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'My Daughter’s Dream Became a Nightmare': The Murder of Military Women Continues

Ann Wright

"My daughter's dream became
a nightmare," sadly said Gloria Barrios, seven months after her daughter,
US Air Force Senior Airman Blanca Luna, was murdered on Sheppard Air
Force Base, Texas.

On March 7, 2008, Senior Airman
Luna, 27, was found dead in her room at the Sheppard Air Force Base
Inn, an on-base lodging facility.  She had been stabbed in the
back of the neck with a short knife.  Luna, an Air Force Reservist
with four years of prior military service in the Marine Corps including
a tour in Japan, was killed three days before she was to graduate from
an Air Conditioning, Ventilation and Heating training course. 

When she was notified of her
daughter's death, she was handed a letter from Major General K.C.
McClain, Commander of the Air Force Personnel Center, which stated that
her daughter "was found dead on 7 March 2008 at Sheppard Air Force
Base, Texas, as the result of an apparent homicide." When her body
was returned to her family for burial, Barrios and other family members
saw bruises on Blanca's face and wounds on her fingers as if she were
defending herself. One of the investigators later told Mrs. Barrios
that Blanca had been killed in an "assassin-like" manner. Friends
say that she told them some in her unit "had given her problems."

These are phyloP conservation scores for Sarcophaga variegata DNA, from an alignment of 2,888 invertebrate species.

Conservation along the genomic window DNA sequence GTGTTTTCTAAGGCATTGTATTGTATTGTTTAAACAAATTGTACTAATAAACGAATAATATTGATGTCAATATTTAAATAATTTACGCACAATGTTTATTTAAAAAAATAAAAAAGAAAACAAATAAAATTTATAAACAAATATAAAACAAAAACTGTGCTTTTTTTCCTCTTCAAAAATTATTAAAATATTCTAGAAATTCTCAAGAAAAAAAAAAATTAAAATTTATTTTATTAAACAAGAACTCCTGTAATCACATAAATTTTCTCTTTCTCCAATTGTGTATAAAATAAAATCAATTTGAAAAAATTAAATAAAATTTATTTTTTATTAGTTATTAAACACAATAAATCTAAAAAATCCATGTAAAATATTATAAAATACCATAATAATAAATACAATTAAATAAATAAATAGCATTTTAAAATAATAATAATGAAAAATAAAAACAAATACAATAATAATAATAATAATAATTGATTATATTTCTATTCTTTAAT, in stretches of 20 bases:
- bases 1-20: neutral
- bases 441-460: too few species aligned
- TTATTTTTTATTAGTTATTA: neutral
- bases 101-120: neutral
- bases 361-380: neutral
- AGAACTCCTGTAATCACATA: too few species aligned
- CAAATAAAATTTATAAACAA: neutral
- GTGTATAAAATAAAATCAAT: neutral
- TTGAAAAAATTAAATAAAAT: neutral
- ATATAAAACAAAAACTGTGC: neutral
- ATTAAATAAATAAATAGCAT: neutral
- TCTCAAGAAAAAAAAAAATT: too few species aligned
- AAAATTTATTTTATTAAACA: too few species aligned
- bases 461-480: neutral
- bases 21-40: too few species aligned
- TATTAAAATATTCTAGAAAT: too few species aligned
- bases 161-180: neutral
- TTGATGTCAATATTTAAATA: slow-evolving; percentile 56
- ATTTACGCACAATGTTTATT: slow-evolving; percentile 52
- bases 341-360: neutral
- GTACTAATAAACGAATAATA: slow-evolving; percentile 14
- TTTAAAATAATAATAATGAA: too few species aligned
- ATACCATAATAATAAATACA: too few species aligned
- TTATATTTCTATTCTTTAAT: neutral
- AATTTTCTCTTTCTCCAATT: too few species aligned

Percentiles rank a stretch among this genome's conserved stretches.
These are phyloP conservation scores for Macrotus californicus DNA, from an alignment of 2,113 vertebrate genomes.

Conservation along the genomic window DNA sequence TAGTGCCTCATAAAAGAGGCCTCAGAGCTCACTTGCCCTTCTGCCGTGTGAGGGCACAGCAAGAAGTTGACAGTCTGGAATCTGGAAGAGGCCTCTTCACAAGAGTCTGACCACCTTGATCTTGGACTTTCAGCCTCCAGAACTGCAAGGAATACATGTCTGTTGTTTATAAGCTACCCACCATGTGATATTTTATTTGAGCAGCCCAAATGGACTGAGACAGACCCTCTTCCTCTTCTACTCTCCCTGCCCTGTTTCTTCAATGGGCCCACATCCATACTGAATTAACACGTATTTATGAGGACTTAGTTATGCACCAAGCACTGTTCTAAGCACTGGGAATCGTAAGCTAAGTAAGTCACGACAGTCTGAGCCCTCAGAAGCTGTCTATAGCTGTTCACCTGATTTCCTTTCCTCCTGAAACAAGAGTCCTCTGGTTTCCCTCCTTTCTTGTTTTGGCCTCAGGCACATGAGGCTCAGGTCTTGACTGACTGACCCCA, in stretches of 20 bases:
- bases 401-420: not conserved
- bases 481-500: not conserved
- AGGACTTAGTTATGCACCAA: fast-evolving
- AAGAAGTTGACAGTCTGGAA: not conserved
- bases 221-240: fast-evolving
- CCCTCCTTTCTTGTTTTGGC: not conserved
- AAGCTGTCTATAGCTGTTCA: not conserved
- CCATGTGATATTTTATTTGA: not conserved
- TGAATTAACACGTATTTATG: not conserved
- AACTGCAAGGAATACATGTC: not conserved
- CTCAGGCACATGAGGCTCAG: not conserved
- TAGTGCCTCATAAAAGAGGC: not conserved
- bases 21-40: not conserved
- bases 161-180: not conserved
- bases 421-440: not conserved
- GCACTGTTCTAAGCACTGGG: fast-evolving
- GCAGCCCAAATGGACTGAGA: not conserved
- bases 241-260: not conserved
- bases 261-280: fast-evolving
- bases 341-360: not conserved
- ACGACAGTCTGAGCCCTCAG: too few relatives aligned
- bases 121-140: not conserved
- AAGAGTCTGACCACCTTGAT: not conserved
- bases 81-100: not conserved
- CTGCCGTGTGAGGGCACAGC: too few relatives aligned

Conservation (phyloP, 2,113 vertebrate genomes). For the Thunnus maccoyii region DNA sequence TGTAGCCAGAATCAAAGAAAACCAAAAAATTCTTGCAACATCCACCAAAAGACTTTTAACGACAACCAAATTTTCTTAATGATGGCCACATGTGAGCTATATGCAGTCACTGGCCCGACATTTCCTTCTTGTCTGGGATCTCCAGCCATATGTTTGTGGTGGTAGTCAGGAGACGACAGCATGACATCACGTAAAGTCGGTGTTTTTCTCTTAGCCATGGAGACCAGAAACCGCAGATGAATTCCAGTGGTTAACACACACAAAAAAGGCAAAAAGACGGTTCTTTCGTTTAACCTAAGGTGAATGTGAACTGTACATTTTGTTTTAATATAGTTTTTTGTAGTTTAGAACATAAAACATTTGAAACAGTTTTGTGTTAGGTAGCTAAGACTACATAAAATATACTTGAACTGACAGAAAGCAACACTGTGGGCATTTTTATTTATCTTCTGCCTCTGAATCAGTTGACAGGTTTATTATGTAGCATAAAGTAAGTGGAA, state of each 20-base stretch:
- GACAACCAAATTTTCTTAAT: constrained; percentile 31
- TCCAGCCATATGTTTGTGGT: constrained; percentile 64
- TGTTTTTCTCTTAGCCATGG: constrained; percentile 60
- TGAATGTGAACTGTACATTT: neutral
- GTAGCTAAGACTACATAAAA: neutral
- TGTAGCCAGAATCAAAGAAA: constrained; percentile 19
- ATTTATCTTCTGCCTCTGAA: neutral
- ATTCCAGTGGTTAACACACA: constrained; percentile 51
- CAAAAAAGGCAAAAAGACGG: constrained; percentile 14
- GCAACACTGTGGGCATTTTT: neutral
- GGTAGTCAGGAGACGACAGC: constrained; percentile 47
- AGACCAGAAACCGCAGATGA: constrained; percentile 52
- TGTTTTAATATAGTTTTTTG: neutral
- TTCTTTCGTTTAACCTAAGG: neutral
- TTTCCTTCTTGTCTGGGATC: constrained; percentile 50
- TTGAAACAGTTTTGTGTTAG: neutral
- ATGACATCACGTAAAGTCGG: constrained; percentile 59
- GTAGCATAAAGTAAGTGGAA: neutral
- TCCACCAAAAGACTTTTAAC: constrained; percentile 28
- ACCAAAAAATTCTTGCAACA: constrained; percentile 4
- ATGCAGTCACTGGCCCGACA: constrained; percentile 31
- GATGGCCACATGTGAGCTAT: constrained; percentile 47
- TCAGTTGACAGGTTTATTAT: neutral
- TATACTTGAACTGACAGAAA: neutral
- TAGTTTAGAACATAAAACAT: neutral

Seven months later, Luna's
mother made her first visit to the base where her daughter was killed
to pry more information about her daughter's death from the Air Force.
Although the Air Force sent investigators to her home in Chicago several
times to brief her on the case, she was concerned that the Air Force
would not provide a copy of the autopsy report and other documents,
seven months after Luna was killed. The Air Force says it cannot provide
Mrs. Barrios with a copy of the autopsy as the investigation is "ongoing."
Mrs. Barrios plans to have an independent autopsy conducted.

She was accompanied by her
sister and six persons from a support group in Chicago and by several
concerned Texans from Dallas, Fort Worth and Denton.  The Chicago
support group, composed of long time, experienced social justice activists
in the Hispanic community, also included Juan Torres, whose son John,
an Army soldier, was found dead under very suspicious circumstances
in 2004 at Bagram Air Base in Afghanistan.  Because of his battle
to get documents from the Army bureaucracy on the death of his son four
years ago, Torres has been helping the Barrios family in their effort
to gain information about the death of Luna.  

When Mrs. Barrios and friends
arrived on the Air Base they were greeted by five Air Force officials.